On November 15, 2021, a mandamus petition was filed in the U.S. Court of Appeals for the Federal Circuit on behalf of B.E. Technology L.L.C., seeking to terminate four separate IPR proceedings before the Patent Trial and Appeal Board (PTAB) as unconstitutional. The petition asserts that allowing the proceedings to continue would violate B.E. Technology’s property rights in the challenged patents, without due process of law.
“The USPTO’s inner machinations have rendered adjudications before the PTAB so profoundly unfair and biased against independent inventors,” that they don’t even “stand a chance at a fair trial” against their “Big Tech” adversaries in IPR proceedings, states the petition.
“Although other litigants have raised various constitutional concerns about the legitimacy of adjudications before the PTAB, none of those other cases to date has fully considered or addressed the myriad violations of patent owners’ constitutional due process rights that are presently occurring at all stages of IPR proceedings,” said Agatha Cole of Pollock Cohen LLP in New York, who represents B.E. Technology.
In Mobility Workx, for example—which was decided by the Federal Circuit last month—the Court rejected another due process challenge based on the claim that the PTAB’s institution decisions are biased due to a fee-structure that only allows the agency to retain the full amount of IPR filing fees when it grants the petition to institute proceedings. “We looked at that decision and thought ‘Wow, that’s really only part of the story here,’” said Ms. Cole. “There’s a lot more going on here than just the improper financial incentives that have been put in place for APJs to institute proceedings.” “What we’re seeing is a host of other issues that ultimately tilt the scales in favor of large and well-established ‘Big Tech’ industry players and against the independent inventors whose patents are being attacked in these proceedings.”
B.E. Technology contends that the impartiality of APJs who preside over IPR proceedings “is mired by improper financial incentives” that affect not only the institution stage, but all other substantive aspects of IPR proceedings thereafter as well. Among other things, the petition cites evidence that APJs receive outcome-driven bonus payments that amount to more than $300 per decision for the cancellation of a patent, as compared to only $2 per decision for upholding the challenged patent in IPR proceedings. “Whether intentional or not, [these] ‘performance-based’ bonuses have consistently been implemented in a manner that rewards the cancellation of patents, while discouraging APJs from upholding the patent rights of independent inventors,” states the petition. In addition, “USPTO leadership has utilized these bonus incentives as an indirect means of exerting undue influence over adjudicative outcomes, by refusing to allow ‘productivity’ credits for dissenting or concurring opinions,” thereby “artificially manufacturing decisional uniformity among three-member panels” and resulting in an especially high percentage (approximately 98%) of unanimous opinions in IPR proceedings.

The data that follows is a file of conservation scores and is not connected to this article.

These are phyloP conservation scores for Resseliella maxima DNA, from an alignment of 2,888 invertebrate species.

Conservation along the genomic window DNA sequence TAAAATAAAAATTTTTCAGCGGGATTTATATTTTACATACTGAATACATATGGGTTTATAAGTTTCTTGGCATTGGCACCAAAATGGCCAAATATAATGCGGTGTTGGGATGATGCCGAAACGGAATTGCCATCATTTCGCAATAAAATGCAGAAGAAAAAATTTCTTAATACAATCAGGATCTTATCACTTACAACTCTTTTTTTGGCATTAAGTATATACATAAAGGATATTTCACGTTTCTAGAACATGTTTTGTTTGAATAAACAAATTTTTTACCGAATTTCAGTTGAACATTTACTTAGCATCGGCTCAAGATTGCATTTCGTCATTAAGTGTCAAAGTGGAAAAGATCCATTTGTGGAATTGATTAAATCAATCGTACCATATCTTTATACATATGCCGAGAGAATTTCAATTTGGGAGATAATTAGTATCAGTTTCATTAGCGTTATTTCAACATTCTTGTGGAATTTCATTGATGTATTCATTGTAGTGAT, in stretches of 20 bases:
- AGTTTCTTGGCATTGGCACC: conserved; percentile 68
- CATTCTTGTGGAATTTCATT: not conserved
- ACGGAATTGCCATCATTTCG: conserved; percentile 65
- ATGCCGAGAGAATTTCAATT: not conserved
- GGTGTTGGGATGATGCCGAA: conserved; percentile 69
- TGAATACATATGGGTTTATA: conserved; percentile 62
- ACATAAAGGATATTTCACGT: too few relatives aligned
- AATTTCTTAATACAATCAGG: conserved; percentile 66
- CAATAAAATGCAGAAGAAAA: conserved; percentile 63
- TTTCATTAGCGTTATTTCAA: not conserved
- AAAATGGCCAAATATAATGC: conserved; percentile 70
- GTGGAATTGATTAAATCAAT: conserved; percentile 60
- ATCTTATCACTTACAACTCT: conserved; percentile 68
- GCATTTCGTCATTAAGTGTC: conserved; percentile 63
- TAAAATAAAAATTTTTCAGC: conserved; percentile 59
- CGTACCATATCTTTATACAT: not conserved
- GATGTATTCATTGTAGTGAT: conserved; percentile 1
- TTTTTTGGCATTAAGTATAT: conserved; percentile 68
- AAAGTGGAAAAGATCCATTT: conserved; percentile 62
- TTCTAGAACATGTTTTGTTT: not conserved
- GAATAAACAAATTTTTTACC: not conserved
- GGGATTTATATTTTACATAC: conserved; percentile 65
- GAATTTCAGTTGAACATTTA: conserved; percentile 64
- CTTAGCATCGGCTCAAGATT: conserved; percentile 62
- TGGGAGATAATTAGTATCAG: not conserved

The petition also cites evidence that the USPTO’s leadership “abuses its case-assignment authority to selectively staff APJs to specific cases based on their perceived propensity for ruling a certain way, and to ‘stack’ APJ panels for the purpose of achieving specific adjudicative outcomes.” And if their objectives still aren’t met, then “the decision can essentially be re-written by a secret extra-judicial review panel” called the AIA Review Committee, which has been improperly authorized to “review, edit, and change adjudicative outcomes—irrespective of the merits of the case presented before the original three-member APJ panel,” the petition contends.
These “shenanigans” have “rendered IPR proceedings into meaningless ‘show trials,’ that only serve to provide cover for the political decisions of those in power,” said Ms. Cole. “The status quo is completely untenable for the independent inventors who are being dragged into these proceedings by ‘Big Tech’ companies and their allies—not to mention, unconstitutional,” she added. “It’s so abundantly clear that the system is being manipulated in a way that benefits these large and politically powerful industry giants in seeking to further their monopolistic interests by eliminating competition from independent inventors. And that ultimately harms the public because it stifles innovation and hurts our economy.”
“We are hopeful that the Federal Circuit will put an end to these offensive practices, and allow our client to proceed with the patent litigation before a federal district court, rather than having to proceed through this Kafkaesque nightmare that the PTAB has implemented,” said Ms. Cole. The related patent infringement case that is pending before the U.S. District Court for the District of Delaware was stayed several months ago, pending the outcome of the IPR proceedings. If the Federal Circuit terminates those proceedings, then B.E. Technology would go back to adjudicating the validity of its patents before the district court, where it will at least have a “fair shake,” said its attorney.